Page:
Prevalence of Subclinical Hypothyroidism in a Morbidly Obese Population and Improvement after Weight Loss Induced by Roux-en-Y Gastric Bypass
- First Online:
- Cite this article as:
- Moulin de Moraes, C.M., Mancini, M.C., de Melo, M.E. et al. OBES SURG (2005) 15: 1287. doi:10.1381/096089205774512537
- 410 Downloads
Background:There are many studies concerning thyroid function in obesity, and some of them describe higher TSH levels in obese subjects. Few studies evaluated long-term changes in thyroid function caused by weight loss after bariatric surgery. Our aims were to evaluate the prevalence of subclinical hypothyroidism (SH) in a morbidly obese population and to analyze the effect of weight loss induced by Roux-en-Y gastric bypass (RYGBP) on TSH and thyroid hormone (TH) levels. Methods: TSH, free thyroxine (fT4) and total triiodothyronine (T3) levels were analyzed before and 12 months after RYGBP in patients with grade III or grade II obesity with co-morbidities. Subjects taking TH and/or with positive antithyroid antibodies and/or with overt hypothyroidism were excluded. Results: 72 subjects (62F/10M), with mean age 39.6±9.8 years and mean BMI 53.0±10.4 kg/m2 were studied. The prevalence of SH before RYGBP was 25% (n=18). There was a significant post-surgical decrease in BMI in the whole population, as well as in SH patients. In the SH group and normal TSH group, there was a decrease in TSH and T3, but not in fT4. TSH was not correlated with initial BMI or percent change in BMI. TSH concentrations reached normal values in all SH patients after RYGBP. Conclusion: Our data confirm that severe obesity is associated with increased TSH. The decrease in TSH was independent of BMI, but occurred in all SH patients. A putative effect of weight reduction on the improvement of SH in all patients may be an additional benefit of bariatric surgery.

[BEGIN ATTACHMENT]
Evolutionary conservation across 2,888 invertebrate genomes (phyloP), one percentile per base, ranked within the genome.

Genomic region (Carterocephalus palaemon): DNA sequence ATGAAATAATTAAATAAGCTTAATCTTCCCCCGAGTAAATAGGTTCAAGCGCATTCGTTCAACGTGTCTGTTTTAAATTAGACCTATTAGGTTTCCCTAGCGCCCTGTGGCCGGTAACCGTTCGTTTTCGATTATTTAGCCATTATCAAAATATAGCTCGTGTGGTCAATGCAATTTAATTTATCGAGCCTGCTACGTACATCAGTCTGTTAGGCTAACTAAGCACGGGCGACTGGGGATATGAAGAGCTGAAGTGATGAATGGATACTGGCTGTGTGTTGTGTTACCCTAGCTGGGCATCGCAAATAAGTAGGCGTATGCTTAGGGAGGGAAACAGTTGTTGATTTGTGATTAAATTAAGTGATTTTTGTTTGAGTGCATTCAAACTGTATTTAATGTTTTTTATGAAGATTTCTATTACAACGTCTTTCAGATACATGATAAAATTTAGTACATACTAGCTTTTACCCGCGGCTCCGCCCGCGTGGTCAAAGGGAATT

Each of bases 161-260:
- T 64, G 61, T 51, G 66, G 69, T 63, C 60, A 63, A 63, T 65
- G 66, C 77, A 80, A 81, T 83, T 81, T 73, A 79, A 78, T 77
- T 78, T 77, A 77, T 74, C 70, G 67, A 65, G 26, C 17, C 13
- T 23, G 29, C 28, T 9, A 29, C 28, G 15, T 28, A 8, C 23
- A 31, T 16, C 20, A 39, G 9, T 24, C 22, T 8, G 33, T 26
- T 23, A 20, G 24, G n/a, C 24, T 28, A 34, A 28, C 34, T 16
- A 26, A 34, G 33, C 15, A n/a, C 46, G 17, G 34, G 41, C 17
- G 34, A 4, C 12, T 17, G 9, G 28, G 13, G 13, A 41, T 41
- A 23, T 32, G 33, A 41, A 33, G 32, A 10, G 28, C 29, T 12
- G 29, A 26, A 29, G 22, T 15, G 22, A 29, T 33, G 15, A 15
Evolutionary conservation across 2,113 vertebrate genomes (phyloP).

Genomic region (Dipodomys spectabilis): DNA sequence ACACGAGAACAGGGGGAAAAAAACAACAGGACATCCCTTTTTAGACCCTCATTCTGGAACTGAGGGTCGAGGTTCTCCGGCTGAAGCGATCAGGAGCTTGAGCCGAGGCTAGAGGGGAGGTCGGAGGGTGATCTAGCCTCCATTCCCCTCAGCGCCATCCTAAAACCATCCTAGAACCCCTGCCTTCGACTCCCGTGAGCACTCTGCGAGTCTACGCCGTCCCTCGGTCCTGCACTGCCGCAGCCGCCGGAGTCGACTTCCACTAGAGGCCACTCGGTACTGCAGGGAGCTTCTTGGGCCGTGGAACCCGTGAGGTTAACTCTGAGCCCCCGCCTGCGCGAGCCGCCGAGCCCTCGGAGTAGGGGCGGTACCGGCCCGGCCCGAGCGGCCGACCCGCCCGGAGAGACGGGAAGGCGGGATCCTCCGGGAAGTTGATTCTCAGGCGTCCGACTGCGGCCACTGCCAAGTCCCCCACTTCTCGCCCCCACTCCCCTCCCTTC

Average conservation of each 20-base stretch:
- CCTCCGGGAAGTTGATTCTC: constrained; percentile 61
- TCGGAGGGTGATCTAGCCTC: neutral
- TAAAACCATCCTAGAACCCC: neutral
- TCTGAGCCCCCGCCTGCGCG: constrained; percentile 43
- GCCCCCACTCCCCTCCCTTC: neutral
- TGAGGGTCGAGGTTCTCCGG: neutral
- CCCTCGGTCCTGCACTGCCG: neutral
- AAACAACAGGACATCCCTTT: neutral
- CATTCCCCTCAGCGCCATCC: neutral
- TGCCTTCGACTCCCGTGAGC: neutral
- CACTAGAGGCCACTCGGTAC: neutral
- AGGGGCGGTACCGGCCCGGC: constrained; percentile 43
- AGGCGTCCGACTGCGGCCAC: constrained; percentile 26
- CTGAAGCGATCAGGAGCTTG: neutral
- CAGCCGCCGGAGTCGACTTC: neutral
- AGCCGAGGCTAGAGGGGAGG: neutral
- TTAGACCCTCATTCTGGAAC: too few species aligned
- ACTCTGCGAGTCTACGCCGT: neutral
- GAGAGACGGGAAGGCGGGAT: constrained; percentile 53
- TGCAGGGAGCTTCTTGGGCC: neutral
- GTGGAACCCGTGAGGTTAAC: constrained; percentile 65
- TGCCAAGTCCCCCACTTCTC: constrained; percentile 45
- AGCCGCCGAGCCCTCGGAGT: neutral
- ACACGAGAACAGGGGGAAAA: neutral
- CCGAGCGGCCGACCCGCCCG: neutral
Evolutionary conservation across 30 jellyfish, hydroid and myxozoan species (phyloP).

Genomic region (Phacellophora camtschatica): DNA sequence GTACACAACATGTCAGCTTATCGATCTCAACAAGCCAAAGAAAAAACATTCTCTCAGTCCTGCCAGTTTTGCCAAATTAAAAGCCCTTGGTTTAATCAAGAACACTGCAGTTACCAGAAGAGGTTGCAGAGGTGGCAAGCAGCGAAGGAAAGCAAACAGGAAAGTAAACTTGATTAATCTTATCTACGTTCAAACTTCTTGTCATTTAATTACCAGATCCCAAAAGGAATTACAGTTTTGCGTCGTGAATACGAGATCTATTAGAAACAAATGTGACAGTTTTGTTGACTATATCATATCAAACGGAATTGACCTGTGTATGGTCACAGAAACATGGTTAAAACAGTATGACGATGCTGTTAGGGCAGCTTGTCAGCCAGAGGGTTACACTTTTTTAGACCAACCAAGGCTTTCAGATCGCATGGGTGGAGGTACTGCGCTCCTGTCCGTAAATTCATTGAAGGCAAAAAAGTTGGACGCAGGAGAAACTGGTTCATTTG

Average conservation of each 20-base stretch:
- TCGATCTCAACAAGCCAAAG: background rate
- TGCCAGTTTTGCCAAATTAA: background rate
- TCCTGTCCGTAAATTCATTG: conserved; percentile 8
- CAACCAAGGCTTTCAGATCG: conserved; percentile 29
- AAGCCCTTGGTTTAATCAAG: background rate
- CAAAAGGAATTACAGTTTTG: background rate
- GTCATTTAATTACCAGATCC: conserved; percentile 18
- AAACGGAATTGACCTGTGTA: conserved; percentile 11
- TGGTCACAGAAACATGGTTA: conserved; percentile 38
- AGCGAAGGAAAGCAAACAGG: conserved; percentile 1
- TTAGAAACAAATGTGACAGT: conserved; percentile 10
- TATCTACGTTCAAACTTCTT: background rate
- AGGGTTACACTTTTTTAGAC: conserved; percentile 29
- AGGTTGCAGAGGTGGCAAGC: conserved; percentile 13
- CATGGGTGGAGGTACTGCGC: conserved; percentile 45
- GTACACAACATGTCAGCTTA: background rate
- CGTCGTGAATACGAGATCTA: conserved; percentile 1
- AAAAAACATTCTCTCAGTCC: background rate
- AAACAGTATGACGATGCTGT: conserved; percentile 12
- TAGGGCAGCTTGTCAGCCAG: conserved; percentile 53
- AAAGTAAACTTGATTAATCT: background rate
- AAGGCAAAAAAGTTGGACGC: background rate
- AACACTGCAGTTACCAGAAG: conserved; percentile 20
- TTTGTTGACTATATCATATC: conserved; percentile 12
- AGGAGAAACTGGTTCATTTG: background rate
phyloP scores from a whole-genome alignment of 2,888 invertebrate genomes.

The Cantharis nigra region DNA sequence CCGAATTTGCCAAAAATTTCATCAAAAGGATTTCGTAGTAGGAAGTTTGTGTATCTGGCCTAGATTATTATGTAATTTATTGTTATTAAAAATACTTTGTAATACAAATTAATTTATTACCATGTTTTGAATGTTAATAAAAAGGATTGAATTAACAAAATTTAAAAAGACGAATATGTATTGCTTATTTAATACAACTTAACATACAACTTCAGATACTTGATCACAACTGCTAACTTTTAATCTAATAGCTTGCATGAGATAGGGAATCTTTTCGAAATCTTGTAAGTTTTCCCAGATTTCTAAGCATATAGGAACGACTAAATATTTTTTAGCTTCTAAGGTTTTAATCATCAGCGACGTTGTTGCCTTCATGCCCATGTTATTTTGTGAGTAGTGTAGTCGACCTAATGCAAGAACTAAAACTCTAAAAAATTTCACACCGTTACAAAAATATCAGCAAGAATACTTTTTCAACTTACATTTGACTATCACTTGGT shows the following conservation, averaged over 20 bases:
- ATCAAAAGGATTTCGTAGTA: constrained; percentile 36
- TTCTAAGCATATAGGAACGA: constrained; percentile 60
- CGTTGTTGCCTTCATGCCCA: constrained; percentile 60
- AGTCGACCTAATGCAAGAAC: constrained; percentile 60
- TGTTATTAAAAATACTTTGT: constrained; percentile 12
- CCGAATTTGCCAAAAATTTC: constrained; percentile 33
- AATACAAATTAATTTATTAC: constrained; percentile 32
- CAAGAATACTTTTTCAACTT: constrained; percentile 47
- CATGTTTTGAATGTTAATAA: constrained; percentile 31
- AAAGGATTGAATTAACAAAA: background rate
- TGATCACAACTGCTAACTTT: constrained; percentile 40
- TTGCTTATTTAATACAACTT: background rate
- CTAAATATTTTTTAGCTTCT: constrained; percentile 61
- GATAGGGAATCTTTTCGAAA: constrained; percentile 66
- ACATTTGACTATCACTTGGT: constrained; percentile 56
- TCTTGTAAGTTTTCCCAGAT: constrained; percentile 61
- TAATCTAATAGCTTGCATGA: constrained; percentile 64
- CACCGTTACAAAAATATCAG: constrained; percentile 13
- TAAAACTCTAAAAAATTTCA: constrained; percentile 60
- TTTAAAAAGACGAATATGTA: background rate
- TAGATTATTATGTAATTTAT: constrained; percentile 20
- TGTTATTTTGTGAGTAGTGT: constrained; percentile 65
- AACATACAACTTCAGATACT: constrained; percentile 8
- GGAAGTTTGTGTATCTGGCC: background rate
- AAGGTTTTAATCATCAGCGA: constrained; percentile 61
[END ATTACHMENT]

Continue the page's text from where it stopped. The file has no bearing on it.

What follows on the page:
Unable to display preview. Download preview PDF.